SOUTHAMPTON, N.Y. -- It's not confidential when you win a major. And when you repeat, it's legendary. Brooks Koepka became only the third man since World War II ended to defend his U.S. Open title. Ricky Elliott was on the bag for both of Koepka's victories. It's major championship Caddie "Not So" Confidential!
As Elliott carried the bag to the scoring area Sunday, I asked him how this one felt and he kept repeating the same thing over and over, almost like he was in a dreamy trance: "Unbelievable ... this is unbelievable ... just unbelievable." Then I caught up with him later after taking care of official business into the scoring area.
Collins: OK, homey, what's it feel like?
Elliott: Unbelievable. Just as good as last year. I can't really think right now. (Laughs.) I am gonna try those Heinekens again; they seemed to work last year! (Laughs again.)
Collins: If I would have told you last year after [Koepka's wrist injury] that he would repeat, you would have said what?
Elliott: Our goal was to get back to the U.S. Open. He recovered quickly; he did all his work at home, what he had to do to get fit and healthy again. You know, we were able to play three or four weeks before the U.S. Open and his game just came back pretty good. If you would have said to me in March that we'd be playing in the U.S. Open, I would have bit my hand off for it! To win it again is just incredible.
Collins: For you, what was the key hole on Sunday?
Elliott: I think 11, in the end. He birdied 10 and it looked like we went two ahead, and then he pulled a wedge shot on 11 and it hit the bank and went into the heavy rough. At that point, we literally could've played tennis there all day! He hit a good first chip, which was never going to stay on the green, over in the bunker and got up and down for a 4. After that, he holed a few crucial putts. ... We got a really bad lie on 14 and he hacked it out. He did well to even get it out and then he's holed another 10-footer there. I guess when you're going to win some of these things, you've got to hole some of those.
Collins: Was there ever a time out there when you thought to yourself, "We can do this!?"
Elliott: Well, obviously Tommy [Fleetwood] posted that number on the board early [shooting 63 to finish 2 over par] -- that was the number I was looking at. I was like, "If we can get to plus-1 and stay there, we'll probably win," because [the course] firmed up again. It got fast, it got hard. I don't know what Tommy was smoking, but 7 under is an unbelievable score.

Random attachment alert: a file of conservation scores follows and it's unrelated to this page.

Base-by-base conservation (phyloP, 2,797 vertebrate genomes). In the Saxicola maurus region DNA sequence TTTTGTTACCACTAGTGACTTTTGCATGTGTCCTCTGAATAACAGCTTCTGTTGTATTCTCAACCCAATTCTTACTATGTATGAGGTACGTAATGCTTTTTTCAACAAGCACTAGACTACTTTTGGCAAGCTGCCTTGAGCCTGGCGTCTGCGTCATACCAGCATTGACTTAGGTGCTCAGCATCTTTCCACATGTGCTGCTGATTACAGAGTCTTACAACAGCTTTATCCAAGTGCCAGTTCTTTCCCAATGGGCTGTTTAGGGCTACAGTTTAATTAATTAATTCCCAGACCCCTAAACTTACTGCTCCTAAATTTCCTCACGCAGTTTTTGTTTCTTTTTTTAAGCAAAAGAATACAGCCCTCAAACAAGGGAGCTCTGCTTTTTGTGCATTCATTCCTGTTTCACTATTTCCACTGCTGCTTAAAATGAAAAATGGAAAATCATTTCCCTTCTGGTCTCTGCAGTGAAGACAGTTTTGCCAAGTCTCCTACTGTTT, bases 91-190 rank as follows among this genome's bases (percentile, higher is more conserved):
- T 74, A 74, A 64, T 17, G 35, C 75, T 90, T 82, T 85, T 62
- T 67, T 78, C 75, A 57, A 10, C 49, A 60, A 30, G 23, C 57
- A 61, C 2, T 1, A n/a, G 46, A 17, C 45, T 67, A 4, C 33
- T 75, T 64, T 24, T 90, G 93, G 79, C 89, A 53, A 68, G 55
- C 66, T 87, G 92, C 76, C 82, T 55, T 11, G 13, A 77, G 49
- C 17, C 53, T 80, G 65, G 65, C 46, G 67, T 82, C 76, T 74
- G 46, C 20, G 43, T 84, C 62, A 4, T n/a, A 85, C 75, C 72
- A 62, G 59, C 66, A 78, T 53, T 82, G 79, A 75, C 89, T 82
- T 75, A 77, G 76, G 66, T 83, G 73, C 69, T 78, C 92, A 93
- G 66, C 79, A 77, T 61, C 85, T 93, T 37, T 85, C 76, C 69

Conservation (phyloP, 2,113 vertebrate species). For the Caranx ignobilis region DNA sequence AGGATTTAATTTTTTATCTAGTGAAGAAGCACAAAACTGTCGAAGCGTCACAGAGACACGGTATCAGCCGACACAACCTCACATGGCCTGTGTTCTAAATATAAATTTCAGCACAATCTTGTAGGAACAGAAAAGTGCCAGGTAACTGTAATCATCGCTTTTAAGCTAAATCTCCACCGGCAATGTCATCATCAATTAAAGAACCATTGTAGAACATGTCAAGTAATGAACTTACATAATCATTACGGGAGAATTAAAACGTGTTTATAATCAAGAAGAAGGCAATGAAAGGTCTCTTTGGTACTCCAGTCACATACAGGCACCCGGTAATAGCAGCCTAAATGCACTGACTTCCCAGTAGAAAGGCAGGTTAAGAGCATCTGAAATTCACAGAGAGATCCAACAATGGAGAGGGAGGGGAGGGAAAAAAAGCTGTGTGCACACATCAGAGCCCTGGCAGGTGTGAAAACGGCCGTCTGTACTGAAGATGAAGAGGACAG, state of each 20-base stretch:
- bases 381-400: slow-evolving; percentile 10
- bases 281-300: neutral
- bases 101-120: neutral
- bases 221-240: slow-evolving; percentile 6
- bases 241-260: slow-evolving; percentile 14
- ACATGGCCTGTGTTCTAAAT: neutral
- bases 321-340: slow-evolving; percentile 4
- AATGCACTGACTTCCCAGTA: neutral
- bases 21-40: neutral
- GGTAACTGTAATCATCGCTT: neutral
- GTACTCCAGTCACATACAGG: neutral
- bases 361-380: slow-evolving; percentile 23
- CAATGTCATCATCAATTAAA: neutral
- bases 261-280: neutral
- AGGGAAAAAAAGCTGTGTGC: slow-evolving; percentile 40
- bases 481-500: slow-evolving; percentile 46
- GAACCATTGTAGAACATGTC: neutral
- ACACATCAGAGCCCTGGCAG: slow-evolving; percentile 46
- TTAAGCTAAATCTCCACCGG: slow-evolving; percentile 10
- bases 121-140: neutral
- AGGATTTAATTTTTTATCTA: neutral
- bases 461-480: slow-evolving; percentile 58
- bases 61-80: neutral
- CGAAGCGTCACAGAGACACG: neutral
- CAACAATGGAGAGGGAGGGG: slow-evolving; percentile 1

Collins: Were the greens different when you started on Sunday?
Elliott: Yes, yes. Really firmed up; the back nine was a lot firmer than the front. Clubs were stopping on the front nine. It didn't get out of control like yesterday, but it definitely got harder.
Collins: What did you feel like [Sunday] when you got to the course after what you all went through Saturday?
Elliott: (Thinks for a second.) I just thought there were 20 guys that could win this and they're all really good players. We just had to stay patient, try and shoot a score and not worry about what anybody else shot. But, for some reason, when we see Tommy making birdie after birdie after birdie, then Patrick [Reed] was there -- there were a helluva lot of good players coming right at us. We just kept our heads down and tried to take every shot as it came and see where we ended up, you know?
Collins: How is this one different than last year?
Elliott: I guess when you win the first one, it's like such a surprise, because to win a major is like ... it just happens for some people. But I think it's validation that he is one of the best players in the world. It's not easy to win one; but if you win two, I think it will feel even better.
Collins: Two in a row for the caddie, too. I guess that means you're one of the best caddies in the world, too?
Elliott: (Smiles.) Uhh, I wouldn't go that far! I've got a pretty good player.
Another reporter walks over, asks for Elliott to elaborate on Koepka's growth as a player.
Elliott: He's just a real strong mental guy, he's unflappable. When he hits a bad shot, he never gives me any grief. He gets on with it. I mean, to this day, if we hit one over the back [of the green], he'd probably just turn around to me and go, "Well, I hit that quite a bit hard." Which is unusual for a good athlete or player. He takes a huge responsibility in what he's doing out there. Makes my job very easy.